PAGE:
Where is the line?

A funny thing happened the more I listened to Björk’s Medulla.

I lost interest in it.

It’s a common occurrence to happen to any album, but Medulla left an astonishing impact on first listen. It didn’t take long for me to rank it on my year-end favorite list, but a few weeks ago, I took it off.

So what happened?

Medulla has been described as a “mostly” a capella album. Björk pushes the capabilities of the human voice as a musicial instrument, layering minimalist motifs, splicing up choral accompaniments, producing strange timbres.

The Icelandic singer cited Meredith Monk as an influence, and it definitely shows on such tracks as “Oll Birtan” and “Ancestors”.

The album travels a gamut of accessibility — from cryptic (“Mivikudags”) to clear (“Vokuro”), sparse (“Show Me Forgiveness”) to cluttered (“Where Is the Line?”), pop (“Who Is It”) to avant-garde (“Ancestors”).

There’s nothing she’s not willing to try, and there’s a lot here to appeal — and to challenge — everyone.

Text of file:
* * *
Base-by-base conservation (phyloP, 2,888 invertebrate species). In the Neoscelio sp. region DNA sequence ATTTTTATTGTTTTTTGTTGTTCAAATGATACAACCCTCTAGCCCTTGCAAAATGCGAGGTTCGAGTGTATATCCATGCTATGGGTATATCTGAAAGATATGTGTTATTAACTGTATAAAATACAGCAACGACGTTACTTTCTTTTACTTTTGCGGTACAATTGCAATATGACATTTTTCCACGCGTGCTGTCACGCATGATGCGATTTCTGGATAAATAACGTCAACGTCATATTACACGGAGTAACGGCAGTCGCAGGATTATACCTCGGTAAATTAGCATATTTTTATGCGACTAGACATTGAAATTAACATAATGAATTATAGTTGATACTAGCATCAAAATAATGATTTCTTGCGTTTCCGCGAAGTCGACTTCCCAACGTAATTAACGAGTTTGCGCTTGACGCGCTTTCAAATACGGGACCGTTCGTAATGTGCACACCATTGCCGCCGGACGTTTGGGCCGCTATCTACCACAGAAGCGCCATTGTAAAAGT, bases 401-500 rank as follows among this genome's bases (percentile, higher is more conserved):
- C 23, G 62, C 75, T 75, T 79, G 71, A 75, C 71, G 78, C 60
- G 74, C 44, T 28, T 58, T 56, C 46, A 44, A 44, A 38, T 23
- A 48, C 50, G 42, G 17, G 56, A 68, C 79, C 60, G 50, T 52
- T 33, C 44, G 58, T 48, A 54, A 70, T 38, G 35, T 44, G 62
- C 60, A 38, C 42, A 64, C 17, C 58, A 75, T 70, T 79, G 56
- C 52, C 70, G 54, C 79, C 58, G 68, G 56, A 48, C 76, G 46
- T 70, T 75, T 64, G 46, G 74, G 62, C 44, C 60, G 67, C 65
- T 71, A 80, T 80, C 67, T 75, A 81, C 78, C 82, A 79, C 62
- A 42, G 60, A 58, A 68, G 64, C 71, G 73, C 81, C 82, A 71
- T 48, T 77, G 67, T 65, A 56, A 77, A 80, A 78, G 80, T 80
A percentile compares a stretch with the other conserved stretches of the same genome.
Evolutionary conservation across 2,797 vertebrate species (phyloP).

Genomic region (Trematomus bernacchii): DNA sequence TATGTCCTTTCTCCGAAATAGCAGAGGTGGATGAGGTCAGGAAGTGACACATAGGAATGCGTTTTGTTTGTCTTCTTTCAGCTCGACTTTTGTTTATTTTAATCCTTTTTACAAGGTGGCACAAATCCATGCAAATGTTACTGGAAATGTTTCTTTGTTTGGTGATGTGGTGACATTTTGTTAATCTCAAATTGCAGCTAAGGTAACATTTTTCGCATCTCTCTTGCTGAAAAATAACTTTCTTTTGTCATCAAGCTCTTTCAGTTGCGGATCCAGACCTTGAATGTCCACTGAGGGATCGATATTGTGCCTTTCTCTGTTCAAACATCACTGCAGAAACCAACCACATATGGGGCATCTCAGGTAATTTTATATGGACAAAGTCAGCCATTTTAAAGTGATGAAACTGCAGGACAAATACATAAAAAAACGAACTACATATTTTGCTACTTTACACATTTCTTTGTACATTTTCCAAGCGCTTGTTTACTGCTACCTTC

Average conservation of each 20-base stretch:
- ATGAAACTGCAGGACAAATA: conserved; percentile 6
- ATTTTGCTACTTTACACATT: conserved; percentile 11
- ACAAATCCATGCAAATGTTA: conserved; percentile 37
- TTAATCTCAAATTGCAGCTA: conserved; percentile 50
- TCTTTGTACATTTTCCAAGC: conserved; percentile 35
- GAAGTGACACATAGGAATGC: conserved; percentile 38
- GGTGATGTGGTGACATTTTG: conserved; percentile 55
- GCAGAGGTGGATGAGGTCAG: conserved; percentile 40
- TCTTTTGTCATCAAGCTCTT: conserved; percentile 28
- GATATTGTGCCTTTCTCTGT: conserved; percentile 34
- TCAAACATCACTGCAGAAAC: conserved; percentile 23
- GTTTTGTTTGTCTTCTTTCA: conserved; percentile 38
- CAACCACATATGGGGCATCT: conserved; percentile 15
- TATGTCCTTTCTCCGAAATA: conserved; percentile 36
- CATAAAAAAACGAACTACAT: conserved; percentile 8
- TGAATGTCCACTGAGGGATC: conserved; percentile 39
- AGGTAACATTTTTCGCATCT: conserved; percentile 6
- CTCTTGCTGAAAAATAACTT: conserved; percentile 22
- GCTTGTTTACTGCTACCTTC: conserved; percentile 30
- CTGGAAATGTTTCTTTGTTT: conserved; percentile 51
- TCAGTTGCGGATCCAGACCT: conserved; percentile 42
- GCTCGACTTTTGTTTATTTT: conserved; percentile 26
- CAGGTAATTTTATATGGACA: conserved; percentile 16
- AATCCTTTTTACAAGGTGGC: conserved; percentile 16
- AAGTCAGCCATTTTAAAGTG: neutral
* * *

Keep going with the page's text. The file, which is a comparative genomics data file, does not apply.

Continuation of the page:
But that initial impact doesn’t last. After the creepy layers of “Where Is the Line?”, the dischordant harmonies of “Submarine” and the sweeping punctuations of “Oceania”, Medulla loses steam.

Thing is, Björk works best when her wilder impulses are tempered by — or conflict with — her pop sensibility. What made Post and Homogenic work so well are a combination of catchy hooks and bizarre abandon. Like throwing car parts, bottles and cutlery off a mountaintop.

Medulla edges close to abstract expression but doesn’t go all the way. How different would this album have been if it were “completely” a capella, instead of “mostly” a capella?

The album just isn’t weird enough. It would have been totally possible for Björk to go utterly bugfuck with her voice and still maintain that important tension with her pop self.

For reference, she should have looked to eX-Girl’s compact but wild 2000 album, Big When Far, Small When Close. The Japanese trio concentrated exclusively on their voices — slight drumming from Fuzuki aside — and produced a breathtaking work.

That’s not to say Medulla is a bad album. It would be tough to find an album more sonically beautiful.

“Triumph of the Heart” is a triumph of rhythm. “Vokuro” proves Björk needn’t limit herself to English. And “Where Is the Line?” is just plain cool.

Björk indeed succeeds in proving the mettle of the human voice. But a work this daring could have given more to discover over time.